The result has been little more than yet another right-wing freak out. Ross Douthat of The New York Times sees it as yet another example of creeping authoritarianism. Michael Gerson of The Washington Post declared "both radicalism and maliciousness are at work in Obama's decision", showing yet again that remarkable trait among too many pundits: mind-reading. Even the normally staid, supportive E. J. Dionne says that, in this instance, Obama "botched it".
There is another side to this discussion than Catholics harrumphing about Obama and birth control. It was this post* at Crooked Timber that alerted me to it.
[E]mployer-provided health insurance is a form of compensation for work, like plain old cash pay. If I disapprove of drinking, but one of my employees takes the money I pay him and spends it on beer, I have not, in any sense, been forced to buy him drinks. Obviously if I were forced to pay my employees in ‘beer dollars’, or literally in beer, the situation would be different. But medical insurance is not like paying people in ‘contraception dollars’. Being covered for getting your leg broken does not mean being obliged to break a leg, then get it treated. No one is proposing that anyone be forced to take any pill, just because they are covered for it.To be fair and balanced, as they say, John Holbo engages in a bit of mind-reading in re Douthat and his alleged "real" concerns. I will only marginally defend this because Douthat has a long enough paper-trail to support the alleged "real" concerns Holbo ascribes to him. By and large, however, I tend to itch when anyone claims they "know" what someone they are reading "really thinks" about the subject.
For my purposes, I would like to suggest the following. I believe that Roman Catholic Church should be granted the exemption. I do not believe for one moment "liberal Catholics" (or any other religious group) has been "tossed under the bus". I do not believe, as the teaser for Gerson's column on the homepage of the e-Post reads, that the President is making war on religion.
A couple decades back, there were a rash of cases across the country, localities hauling bereaved parents to court because, in accordance with their religious faith as Christian Scientists, they did not take their seriously ill children to see a doctor and the child died. The parents were charged with what amounted to negligent homicide. These cases were, to me, an abomination, a horrible violation of the separation of church and state. We may find the action, or inaction as the case may be, of the parents unintelligible; we may believe them heartless, crazy, cruel, and guilty of complicity in the death of their own children. Just because we believe that, however, we do not, in the person of the organs of state police power, have any business insisting that our interpretation of events, and the interest the state has in protecting the lives and welfare of children, is the only proper one. Neither should the state ban Pueblo Indians from using peyote in religious ceremonies where its use is proscribed. This isn't a bunch of teenagers using a recreational hallucinogen; it is little different, during Prohibition, from the Catholics still using wine in eucharist.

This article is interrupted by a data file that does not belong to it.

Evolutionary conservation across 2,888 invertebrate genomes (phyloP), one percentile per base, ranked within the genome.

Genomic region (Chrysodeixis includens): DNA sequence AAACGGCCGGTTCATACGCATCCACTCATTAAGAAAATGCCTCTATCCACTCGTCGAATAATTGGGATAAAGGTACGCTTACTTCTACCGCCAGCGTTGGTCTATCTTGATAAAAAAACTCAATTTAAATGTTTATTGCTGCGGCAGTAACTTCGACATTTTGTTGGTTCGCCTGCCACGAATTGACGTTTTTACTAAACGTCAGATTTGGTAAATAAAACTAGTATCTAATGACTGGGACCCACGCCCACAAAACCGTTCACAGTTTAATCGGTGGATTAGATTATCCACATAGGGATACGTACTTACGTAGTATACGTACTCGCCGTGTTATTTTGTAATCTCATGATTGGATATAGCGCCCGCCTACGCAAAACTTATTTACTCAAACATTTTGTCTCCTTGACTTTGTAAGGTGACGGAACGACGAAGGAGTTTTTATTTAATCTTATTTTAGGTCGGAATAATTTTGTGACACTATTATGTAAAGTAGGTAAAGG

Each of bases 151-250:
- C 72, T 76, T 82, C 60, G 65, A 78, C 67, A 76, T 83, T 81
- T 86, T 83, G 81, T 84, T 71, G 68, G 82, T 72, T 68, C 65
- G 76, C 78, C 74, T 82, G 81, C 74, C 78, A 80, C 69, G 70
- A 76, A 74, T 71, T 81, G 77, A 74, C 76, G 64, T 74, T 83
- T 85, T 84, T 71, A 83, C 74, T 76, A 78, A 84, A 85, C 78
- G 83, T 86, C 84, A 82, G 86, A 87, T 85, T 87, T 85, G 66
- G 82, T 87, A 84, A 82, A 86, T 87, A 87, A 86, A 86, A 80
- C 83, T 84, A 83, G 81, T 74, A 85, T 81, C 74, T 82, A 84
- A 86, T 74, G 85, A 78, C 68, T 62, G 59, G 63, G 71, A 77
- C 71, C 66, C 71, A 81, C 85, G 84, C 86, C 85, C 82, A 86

While Holbo's argument is certainly interesting, and even compelling on some points, I don't accept it for this reason: whether we accept it or not, the Roman Catholic continues to teach that artificial birth control is a sin. While it is true that providing insurance to cover contraception does not require people to use that insurance, it does place institutions who are funded by the Church in the position of supporting practices that go against a tenet of their faith. No different that prosecuting parents who have lost their children for a crime they have not committed, the state has no business forcing a religious institution to do something that goes against its beliefs.
This in no way means that Pres. Obama is anti-Catholic, has turned away "liberal Catholic" supporters, or is waging war on religion. It only means that Pres. Obama is a contemporary, secular moderate, with a deaf ear to certain nuances of religious belief (remember how easily he abandoned his home church once folks raised a stink about his preacher's sermons?) and the reach of federal policy in regards to these matters.
Hazarding a guess, years of litigation lay ahead on this matter.
I, for one, have little sympathy for the Roman Catholic Church, any more than I do my own United Methodist Church and its obstinate refusal to allow clergy ordained under its orders to perform same-sex marriages even in states where they are now legal. I uphold the principle that the integrity of religious institutions needs to be defended; I also uphold my own right to call them ridiculous, purblind, and even troglodytic by upholding principles that can only harm them in the long run.
*A side note. For some reason, the Amish barn-raising scene in the 80's film Witness is brought up. It seems to be an archetype of what boosters of "community" and "voluntarism" believe America should be, and perhaps even was, once upon a time. I find that odd, to say the least. The Amish, in many ways, are similar to Tolkien's Hobbits. Living in what others perceive to be an idyll, it is in fact a staunchly defended idyll, whose existence hinges on the expenditure of a certain largeness of mind of the forces that defend against violence and repression. As both Aragorn and Gandalf make clear to the Hobbits, their Shire only exists because the Rangers and Wizards believe it a thing worthy of defense; had they not patrolled its borders and defended its furthest reaches, the evil and violence of the surrounding world would long ago have swallowed it up. So, too, the Amish; without the beneficence of the state insisting the Amish have the freedom to live as they do, their land and way of life would have vanished long ago.